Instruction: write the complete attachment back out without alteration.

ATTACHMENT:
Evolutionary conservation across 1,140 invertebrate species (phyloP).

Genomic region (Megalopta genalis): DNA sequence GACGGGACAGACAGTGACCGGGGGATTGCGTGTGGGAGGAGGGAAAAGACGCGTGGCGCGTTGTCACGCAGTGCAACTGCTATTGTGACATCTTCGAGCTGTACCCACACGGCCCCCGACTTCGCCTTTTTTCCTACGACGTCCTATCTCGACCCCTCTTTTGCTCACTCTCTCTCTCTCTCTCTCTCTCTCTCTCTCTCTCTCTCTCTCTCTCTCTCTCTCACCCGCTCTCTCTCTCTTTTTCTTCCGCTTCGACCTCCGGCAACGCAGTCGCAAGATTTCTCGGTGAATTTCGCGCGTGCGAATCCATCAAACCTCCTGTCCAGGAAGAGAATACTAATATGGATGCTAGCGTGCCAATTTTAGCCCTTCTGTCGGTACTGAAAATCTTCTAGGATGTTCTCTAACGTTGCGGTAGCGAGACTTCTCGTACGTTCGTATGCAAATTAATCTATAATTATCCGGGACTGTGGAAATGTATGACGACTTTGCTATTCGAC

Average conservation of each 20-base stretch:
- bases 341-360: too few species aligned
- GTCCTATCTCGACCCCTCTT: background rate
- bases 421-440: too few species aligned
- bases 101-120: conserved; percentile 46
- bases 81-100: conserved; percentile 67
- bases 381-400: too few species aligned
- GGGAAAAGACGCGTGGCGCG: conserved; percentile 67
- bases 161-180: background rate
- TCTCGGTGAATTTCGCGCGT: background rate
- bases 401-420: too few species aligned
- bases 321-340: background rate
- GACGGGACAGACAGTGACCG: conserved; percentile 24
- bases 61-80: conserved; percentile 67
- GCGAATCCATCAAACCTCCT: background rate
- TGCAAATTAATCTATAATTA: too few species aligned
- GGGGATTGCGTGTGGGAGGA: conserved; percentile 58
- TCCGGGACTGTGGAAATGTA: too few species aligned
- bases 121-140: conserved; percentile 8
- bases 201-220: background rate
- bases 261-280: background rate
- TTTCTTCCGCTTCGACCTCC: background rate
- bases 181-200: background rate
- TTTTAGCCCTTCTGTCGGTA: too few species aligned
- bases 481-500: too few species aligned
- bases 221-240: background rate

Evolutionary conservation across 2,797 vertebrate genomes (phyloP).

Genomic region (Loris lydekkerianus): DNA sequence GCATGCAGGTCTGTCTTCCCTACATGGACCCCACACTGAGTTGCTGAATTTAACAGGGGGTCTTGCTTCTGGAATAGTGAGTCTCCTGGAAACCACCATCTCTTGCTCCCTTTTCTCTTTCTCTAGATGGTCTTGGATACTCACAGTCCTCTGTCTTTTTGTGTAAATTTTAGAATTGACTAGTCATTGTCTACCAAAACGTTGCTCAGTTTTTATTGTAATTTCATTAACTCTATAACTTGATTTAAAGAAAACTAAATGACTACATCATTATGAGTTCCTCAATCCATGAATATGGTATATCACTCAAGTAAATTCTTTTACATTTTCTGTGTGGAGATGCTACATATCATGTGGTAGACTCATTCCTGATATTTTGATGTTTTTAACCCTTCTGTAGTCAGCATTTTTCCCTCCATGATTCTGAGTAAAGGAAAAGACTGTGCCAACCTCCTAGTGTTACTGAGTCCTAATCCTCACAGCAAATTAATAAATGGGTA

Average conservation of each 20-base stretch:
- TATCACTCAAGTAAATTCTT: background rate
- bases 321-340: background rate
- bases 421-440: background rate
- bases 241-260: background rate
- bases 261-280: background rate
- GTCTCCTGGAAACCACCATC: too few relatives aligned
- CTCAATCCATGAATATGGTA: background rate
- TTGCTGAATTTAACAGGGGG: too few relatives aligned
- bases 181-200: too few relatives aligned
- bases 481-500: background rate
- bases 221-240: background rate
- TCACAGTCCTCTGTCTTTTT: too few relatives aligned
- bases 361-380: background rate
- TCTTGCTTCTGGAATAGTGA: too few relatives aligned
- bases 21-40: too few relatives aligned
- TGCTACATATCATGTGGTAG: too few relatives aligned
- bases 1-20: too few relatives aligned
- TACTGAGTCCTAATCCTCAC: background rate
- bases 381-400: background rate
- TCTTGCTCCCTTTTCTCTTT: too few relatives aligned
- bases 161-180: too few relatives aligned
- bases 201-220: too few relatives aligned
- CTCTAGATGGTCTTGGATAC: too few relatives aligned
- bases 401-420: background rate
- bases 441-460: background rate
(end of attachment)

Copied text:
Evolutionary conservation across 1,140 invertebrate species (phyloP).

Genomic region (Megalopta genalis): DNA sequence GACGGGACAGACAGTGACCGGGGGATTGCGTGTGGGAGGAGGGAAAAGACGCGTGGCGCGTTGTCACGCAGTGCAACTGCTATTGTGACATCTTCGAGCTGTACCCACACGGCCCCCGACTTCGCCTTTTTTCCTACGACGTCCTATCTCGACCCCTCTTTTGCTCACTCTCTCTCTCTCTCTCTCTCTCTCTCTCTCTCTCTCTCTCTCTCTCTCTCTCTCACCCGCTCTCTCTCTCTTTTTCTTCCGCTTCGACCTCCGGCAACGCAGTCGCAAGATTTCTCGGTGAATTTCGCGCGTGCGAATCCATCAAACCTCCTGTCCAGGAAGAGAATACTAATATGGATGCTAGCGTGCCAATTTTAGCCCTTCTGTCGGTACTGAAAATCTTCTAGGATGTTCTCTAACGTTGCGGTAGCGAGACTTCTCGTACGTTCGTATGCAAATTAATCTATAATTATCCGGGACTGTGGAAATGTATGACGACTTTGCTATTCGAC

Average conservation of each 20-base stretch:
- bases 341-360: too few species aligned
- GTCCTATCTCGACCCCTCTT: background rate
- bases 421-440: too few species aligned
- bases 101-120: conserved; percentile 46
- bases 81-100: conserved; percentile 67
- bases 381-400: too few species aligned
- GGGAAAAGACGCGTGGCGCG: conserved; percentile 67
- bases 161-180: background rate
- TCTCGGTGAATTTCGCGCGT: background rate
- bases 401-420: too few species aligned
- bases 321-340: background rate
- GACGGGACAGACAGTGACCG: conserved; percentile 24
- bases 61-80: conserved; percentile 67
- GCGAATCCATCAAACCTCCT: background rate
- TGCAAATTAATCTATAATTA: too few species aligned
- GGGGATTGCGTGTGGGAGGA: conserved; percentile 58
- TCCGGGACTGTGGAAATGTA: too few species aligned
- bases 121-140: conserved; percentile 8
- bases 201-220: background rate
- bases 261-280: background rate
- TTTCTTCCGCTTCGACCTCC: background rate
- bases 181-200: background rate
- TTTTAGCCCTTCTGTCGGTA: too few species aligned
- bases 481-500: too few species aligned
- bases 221-240: background rate

Evolutionary conservation across 2,797 vertebrate genomes (phyloP).

Genomic region (Loris lydekkerianus): DNA sequence GCATGCAGGTCTGTCTTCCCTACATGGACCCCACACTGAGTTGCTGAATTTAACAGGGGGTCTTGCTTCTGGAATAGTGAGTCTCCTGGAAACCACCATCTCTTGCTCCCTTTTCTCTTTCTCTAGATGGTCTTGGATACTCACAGTCCTCTGTCTTTTTGTGTAAATTTTAGAATTGACTAGTCATTGTCTACCAAAACGTTGCTCAGTTTTTATTGTAATTTCATTAACTCTATAACTTGATTTAAAGAAAACTAAATGACTACATCATTATGAGTTCCTCAATCCATGAATATGGTATATCACTCAAGTAAATTCTTTTACATTTTCTGTGTGGAGATGCTACATATCATGTGGTAGACTCATTCCTGATATTTTGATGTTTTTAACCCTTCTGTAGTCAGCATTTTTCCCTCCATGATTCTGAGTAAAGGAAAAGACTGTGCCAACCTCCTAGTGTTACTGAGTCCTAATCCTCACAGCAAATTAATAAATGGGTA

Average conservation of each 20-base stretch:
- TATCACTCAAGTAAATTCTT: background rate
- bases 321-340: background rate
- bases 421-440: background rate
- bases 241-260: background rate
- bases 261-280: background rate
- GTCTCCTGGAAACCACCATC: too few relatives aligned
- CTCAATCCATGAATATGGTA: background rate
- TTGCTGAATTTAACAGGGGG: too few relatives aligned
- bases 181-200: too few relatives aligned
- bases 481-500: background rate
- bases 221-240: background rate
- TCACAGTCCTCTGTCTTTTT: too few relatives aligned
- bases 361-380: background rate
- TCTTGCTTCTGGAATAGTGA: too few relatives aligned
- bases 21-40: too few relatives aligned
- TGCTACATATCATGTGGTAG: too few relatives aligned
- bases 1-20: too few relatives aligned
- TACTGAGTCCTAATCCTCAC: background rate
- bases 381-400: background rate
- TCTTGCTCCCTTTTCTCTTT: too few relatives aligned
- bases 161-180: too few relatives aligned
- bases 201-220: too few relatives aligned
- CTCTAGATGGTCTTGGATAC: too few relatives aligned
- bases 401-420: background rate
- bases 441-460: background rate